Christoph Hardt: The newsroom takes place first and foremost in the mind. But the room, of course, is necessarily a sign. And more than a sign! It enables functionalities of agile working, even if the term is already rather used up, but not of this dynamic working. And the more intelligently this is designed, the clearer the message to the team itself. And that’s what matters. On the routine. That this is and remains a matter of course. And a room like this makes a lot of things possible. But at its core, it is, in essence, a head event after all. At GDV, when people came to us, they walked through a hallway. Like an old tax office. And that is still the case in many communications departments. And that is deadly. If you have these single brush numbers, the newsroom can’t be done.
Thomas Mickeleit: Until recently, you worked for the Archdiocese of Cologne. It may come as a surprise to some that such a venerable institution embraced the idea of a newsroom relatively early on. The Archdiocese of Cologne is, after all, in permanent crisis mode. In your experience, how does a newsroom work at a time like this? How does it work in a crisis?
Christoph Hardt: The newsroom of the Archdiocese of Cologne was set up by Ansgar Mayer, I think in 2016. They actually took the Siemens newsroom as a model. And when I came to Cologne now, I found features like the long table, the big screen and the newsdesk. In fact, however, that is how it stopped halfway. There is a “newsdesk.” However, this is only one part of the communication organization. Two other departments are in their own premises. And then there have also been terrible changes in strategy, so that – and here we are back to the topic of culture, attitude, digital channels as well – there has been a deep sense of insecurity among people. When I got there, hardly any of the mechanisms that characterize a newsroom were still functioning. The monitors were turned off. The software was no longer in use. And the only thing that was still practiced- was ad hoc crisis communication. People were under striking permanent pressure. Nevertheless, in such a tough crisis situation, a newsroom is a good vehicle to counteract organizationally and mentally.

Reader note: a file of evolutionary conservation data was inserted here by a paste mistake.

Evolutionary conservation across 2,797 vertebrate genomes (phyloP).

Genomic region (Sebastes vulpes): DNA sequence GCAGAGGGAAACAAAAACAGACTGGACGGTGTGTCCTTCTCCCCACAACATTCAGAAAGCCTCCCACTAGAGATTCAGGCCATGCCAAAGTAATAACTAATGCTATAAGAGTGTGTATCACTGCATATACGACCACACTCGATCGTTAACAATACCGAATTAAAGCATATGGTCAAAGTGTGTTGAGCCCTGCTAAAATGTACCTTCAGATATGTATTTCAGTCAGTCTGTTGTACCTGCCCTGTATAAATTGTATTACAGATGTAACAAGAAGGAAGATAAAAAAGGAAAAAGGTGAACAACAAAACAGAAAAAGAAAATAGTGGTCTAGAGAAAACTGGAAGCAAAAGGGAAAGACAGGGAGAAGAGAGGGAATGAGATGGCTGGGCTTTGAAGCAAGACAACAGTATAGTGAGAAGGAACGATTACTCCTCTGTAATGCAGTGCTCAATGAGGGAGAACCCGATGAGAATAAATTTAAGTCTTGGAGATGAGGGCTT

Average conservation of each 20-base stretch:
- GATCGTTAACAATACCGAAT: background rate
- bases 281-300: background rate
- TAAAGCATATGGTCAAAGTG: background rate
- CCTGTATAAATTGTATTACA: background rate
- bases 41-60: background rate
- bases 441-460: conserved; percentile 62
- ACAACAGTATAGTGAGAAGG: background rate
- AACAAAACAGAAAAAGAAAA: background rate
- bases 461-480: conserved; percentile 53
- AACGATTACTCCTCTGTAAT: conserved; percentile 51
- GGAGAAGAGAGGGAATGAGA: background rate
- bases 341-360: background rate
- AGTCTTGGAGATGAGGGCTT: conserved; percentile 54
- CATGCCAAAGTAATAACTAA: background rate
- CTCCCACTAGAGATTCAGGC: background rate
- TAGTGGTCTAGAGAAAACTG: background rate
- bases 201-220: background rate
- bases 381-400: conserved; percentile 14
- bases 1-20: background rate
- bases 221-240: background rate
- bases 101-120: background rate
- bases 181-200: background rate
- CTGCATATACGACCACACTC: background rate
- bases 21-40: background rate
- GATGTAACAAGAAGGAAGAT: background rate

Thomas Mickeleit: That might be a good learning point for our listeners! Such special situations, such as crisis, must also be represented in such a newsroom concept. Otherwise, it’s easy for the crisis to kill the newsroom as such. Finally, one last question: To what extent is this outside-in view, “What’s going on in the market?”-, an issue for the Archdiocese of Cologne in Cologne? How do you do it?
Christoph Hardt: This is also installed in principle. We have the usual variants, from media analysis and the same more at the start. We also have a social media team that reports every day. But it’s not integrated with strategic issue planning. We don’t have a combination of outside perspective and inside perspective. But it is still very much dominant over the requirements. That’s where we’ve been in a building process that we hope will lead to progress. But this is also very much a matter of internal persuasion. And for that, you need the commitment of the company’s management. The newsroom – that is, the, idea of agile, strategic communicating – needs the full support of the organization. Only this enables you to act quickly and adequately with important stakeholders within the organization, both in crisis situations and in strategic communication situations.
Thomas Mickeleit: Dear Christoph, thank you very much for your insights here, which are as always highly valuable.